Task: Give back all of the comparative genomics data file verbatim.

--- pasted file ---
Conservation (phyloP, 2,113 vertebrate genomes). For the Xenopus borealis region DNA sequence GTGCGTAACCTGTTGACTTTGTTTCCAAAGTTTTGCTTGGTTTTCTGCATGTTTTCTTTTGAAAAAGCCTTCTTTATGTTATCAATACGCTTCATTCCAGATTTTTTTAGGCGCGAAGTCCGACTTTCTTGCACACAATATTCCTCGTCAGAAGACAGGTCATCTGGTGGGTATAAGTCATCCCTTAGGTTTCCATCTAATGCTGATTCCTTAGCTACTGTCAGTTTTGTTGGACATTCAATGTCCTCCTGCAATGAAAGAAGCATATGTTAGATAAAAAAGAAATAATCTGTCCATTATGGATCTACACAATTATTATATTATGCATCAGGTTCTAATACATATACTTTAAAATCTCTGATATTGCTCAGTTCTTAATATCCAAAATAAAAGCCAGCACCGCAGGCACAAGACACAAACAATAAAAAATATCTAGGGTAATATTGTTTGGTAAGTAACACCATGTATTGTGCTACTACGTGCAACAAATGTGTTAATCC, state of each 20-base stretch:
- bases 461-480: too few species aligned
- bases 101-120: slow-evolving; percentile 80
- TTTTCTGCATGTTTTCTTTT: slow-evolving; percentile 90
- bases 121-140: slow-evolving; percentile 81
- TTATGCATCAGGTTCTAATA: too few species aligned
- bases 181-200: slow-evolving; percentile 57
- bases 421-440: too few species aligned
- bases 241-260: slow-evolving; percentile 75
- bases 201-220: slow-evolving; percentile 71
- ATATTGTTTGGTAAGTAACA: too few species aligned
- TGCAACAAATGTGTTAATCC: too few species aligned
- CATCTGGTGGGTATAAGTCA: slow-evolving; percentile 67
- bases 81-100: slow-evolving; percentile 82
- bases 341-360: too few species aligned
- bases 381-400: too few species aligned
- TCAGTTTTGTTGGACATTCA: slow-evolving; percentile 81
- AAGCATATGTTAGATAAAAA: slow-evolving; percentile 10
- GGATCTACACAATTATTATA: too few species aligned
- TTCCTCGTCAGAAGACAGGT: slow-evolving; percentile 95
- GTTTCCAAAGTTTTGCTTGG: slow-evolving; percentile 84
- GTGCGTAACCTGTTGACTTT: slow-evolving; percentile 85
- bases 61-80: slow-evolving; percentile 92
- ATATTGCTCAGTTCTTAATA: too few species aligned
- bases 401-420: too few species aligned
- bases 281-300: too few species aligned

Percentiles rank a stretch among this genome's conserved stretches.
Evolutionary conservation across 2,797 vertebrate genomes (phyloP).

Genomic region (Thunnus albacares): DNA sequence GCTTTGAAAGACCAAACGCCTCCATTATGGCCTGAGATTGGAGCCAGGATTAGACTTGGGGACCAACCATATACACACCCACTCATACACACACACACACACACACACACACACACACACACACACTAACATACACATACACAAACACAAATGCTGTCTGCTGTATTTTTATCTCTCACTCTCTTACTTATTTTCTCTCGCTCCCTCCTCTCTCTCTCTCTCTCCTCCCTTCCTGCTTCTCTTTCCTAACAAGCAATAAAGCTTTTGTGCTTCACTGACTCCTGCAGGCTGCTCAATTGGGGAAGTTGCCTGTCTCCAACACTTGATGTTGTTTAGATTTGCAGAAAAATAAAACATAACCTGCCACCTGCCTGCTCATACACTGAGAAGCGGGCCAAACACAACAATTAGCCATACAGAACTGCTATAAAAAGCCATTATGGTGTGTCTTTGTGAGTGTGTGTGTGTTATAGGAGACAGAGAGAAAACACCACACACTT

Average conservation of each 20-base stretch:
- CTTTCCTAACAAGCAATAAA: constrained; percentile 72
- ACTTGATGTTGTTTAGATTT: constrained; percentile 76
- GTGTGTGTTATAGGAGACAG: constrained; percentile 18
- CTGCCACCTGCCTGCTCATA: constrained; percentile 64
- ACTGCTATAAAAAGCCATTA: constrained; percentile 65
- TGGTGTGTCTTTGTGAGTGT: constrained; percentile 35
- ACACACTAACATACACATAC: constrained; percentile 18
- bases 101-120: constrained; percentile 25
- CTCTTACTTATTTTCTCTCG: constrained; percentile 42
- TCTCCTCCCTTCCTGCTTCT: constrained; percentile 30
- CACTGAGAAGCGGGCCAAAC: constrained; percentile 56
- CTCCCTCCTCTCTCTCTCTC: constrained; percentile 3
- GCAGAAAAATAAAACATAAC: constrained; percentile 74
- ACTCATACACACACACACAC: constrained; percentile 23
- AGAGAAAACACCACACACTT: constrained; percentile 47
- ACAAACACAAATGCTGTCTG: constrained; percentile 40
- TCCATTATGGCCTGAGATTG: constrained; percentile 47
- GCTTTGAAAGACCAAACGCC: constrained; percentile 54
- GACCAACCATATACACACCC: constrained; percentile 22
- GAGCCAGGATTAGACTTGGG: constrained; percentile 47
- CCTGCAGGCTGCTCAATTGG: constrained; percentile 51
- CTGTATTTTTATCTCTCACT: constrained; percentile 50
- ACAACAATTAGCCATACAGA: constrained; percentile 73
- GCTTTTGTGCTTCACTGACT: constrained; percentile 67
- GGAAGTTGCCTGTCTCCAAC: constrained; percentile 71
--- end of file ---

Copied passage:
Conservation (phyloP, 2,113 vertebrate genomes). For the Xenopus borealis region DNA sequence GTGCGTAACCTGTTGACTTTGTTTCCAAAGTTTTGCTTGGTTTTCTGCATGTTTTCTTTTGAAAAAGCCTTCTTTATGTTATCAATACGCTTCATTCCAGATTTTTTTAGGCGCGAAGTCCGACTTTCTTGCACACAATATTCCTCGTCAGAAGACAGGTCATCTGGTGGGTATAAGTCATCCCTTAGGTTTCCATCTAATGCTGATTCCTTAGCTACTGTCAGTTTTGTTGGACATTCAATGTCCTCCTGCAATGAAAGAAGCATATGTTAGATAAAAAAGAAATAATCTGTCCATTATGGATCTACACAATTATTATATTATGCATCAGGTTCTAATACATATACTTTAAAATCTCTGATATTGCTCAGTTCTTAATATCCAAAATAAAAGCCAGCACCGCAGGCACAAGACACAAACAATAAAAAATATCTAGGGTAATATTGTTTGGTAAGTAACACCATGTATTGTGCTACTACGTGCAACAAATGTGTTAATCC, state of each 20-base stretch:
- bases 461-480: too few species aligned
- bases 101-120: slow-evolving; percentile 80
- TTTTCTGCATGTTTTCTTTT: slow-evolving; percentile 90
- bases 121-140: slow-evolving; percentile 81
- TTATGCATCAGGTTCTAATA: too few species aligned
- bases 181-200: slow-evolving; percentile 57
- bases 421-440: too few species aligned
- bases 241-260: slow-evolving; percentile 75
- bases 201-220: slow-evolving; percentile 71
- ATATTGTTTGGTAAGTAACA: too few species aligned
- TGCAACAAATGTGTTAATCC: too few species aligned
- CATCTGGTGGGTATAAGTCA: slow-evolving; percentile 67
- bases 81-100: slow-evolving; percentile 82
- bases 341-360: too few species aligned
- bases 381-400: too few species aligned
- TCAGTTTTGTTGGACATTCA: slow-evolving; percentile 81
- AAGCATATGTTAGATAAAAA: slow-evolving; percentile 10
- GGATCTACACAATTATTATA: too few species aligned
- TTCCTCGTCAGAAGACAGGT: slow-evolving; percentile 95
- GTTTCCAAAGTTTTGCTTGG: slow-evolving; percentile 84
- GTGCGTAACCTGTTGACTTT: slow-evolving; percentile 85
- bases 61-80: slow-evolving; percentile 92
- ATATTGCTCAGTTCTTAATA: too few species aligned
- bases 401-420: too few species aligned
- bases 281-300: too few species aligned

Percentiles rank a stretch among this genome's conserved stretches.
Evolutionary conservation across 2,797 vertebrate genomes (phyloP).

Genomic region (Thunnus albacares): DNA sequence GCTTTGAAAGACCAAACGCCTCCATTATGGCCTGAGATTGGAGCCAGGATTAGACTTGGGGACCAACCATATACACACCCACTCATACACACACACACACACACACACACACACACACACACACACTAACATACACATACACAAACACAAATGCTGTCTGCTGTATTTTTATCTCTCACTCTCTTACTTATTTTCTCTCGCTCCCTCCTCTCTCTCTCTCTCTCCTCCCTTCCTGCTTCTCTTTCCTAACAAGCAATAAAGCTTTTGTGCTTCACTGACTCCTGCAGGCTGCTCAATTGGGGAAGTTGCCTGTCTCCAACACTTGATGTTGTTTAGATTTGCAGAAAAATAAAACATAACCTGCCACCTGCCTGCTCATACACTGAGAAGCGGGCCAAACACAACAATTAGCCATACAGAACTGCTATAAAAAGCCATTATGGTGTGTCTTTGTGAGTGTGTGTGTGTTATAGGAGACAGAGAGAAAACACCACACACTT

Average conservation of each 20-base stretch:
- CTTTCCTAACAAGCAATAAA: constrained; percentile 72
- ACTTGATGTTGTTTAGATTT: constrained; percentile 76
- GTGTGTGTTATAGGAGACAG: constrained; percentile 18
- CTGCCACCTGCCTGCTCATA: constrained; percentile 64
- ACTGCTATAAAAAGCCATTA: constrained; percentile 65
- TGGTGTGTCTTTGTGAGTGT: constrained; percentile 35
- ACACACTAACATACACATAC: constrained; percentile 18
- bases 101-120: constrained; percentile 25
- CTCTTACTTATTTTCTCTCG: constrained; percentile 42
- TCTCCTCCCTTCCTGCTTCT: constrained; percentile 30
- CACTGAGAAGCGGGCCAAAC: constrained; percentile 56
- CTCCCTCCTCTCTCTCTCTC: constrained; percentile 3
- GCAGAAAAATAAAACATAAC: constrained; percentile 74
- ACTCATACACACACACACAC: constrained; percentile 23
- AGAGAAAACACCACACACTT: constrained; percentile 47
- ACAAACACAAATGCTGTCTG: constrained; percentile 40
- TCCATTATGGCCTGAGATTG: constrained; percentile 47
- GCTTTGAAAGACCAAACGCC: constrained; percentile 54
- GACCAACCATATACACACCC: constrained; percentile 22
- GAGCCAGGATTAGACTTGGG: constrained; percentile 47
- CCTGCAGGCTGCTCAATTGG: constrained; percentile 51
- CTGTATTTTTATCTCTCACT: constrained; percentile 50
- ACAACAATTAGCCATACAGA: constrained; percentile 73
- GCTTTTGTGCTTCACTGACT: constrained; percentile 67
- GGAAGTTGCCTGTCTCCAAC: constrained; percentile 71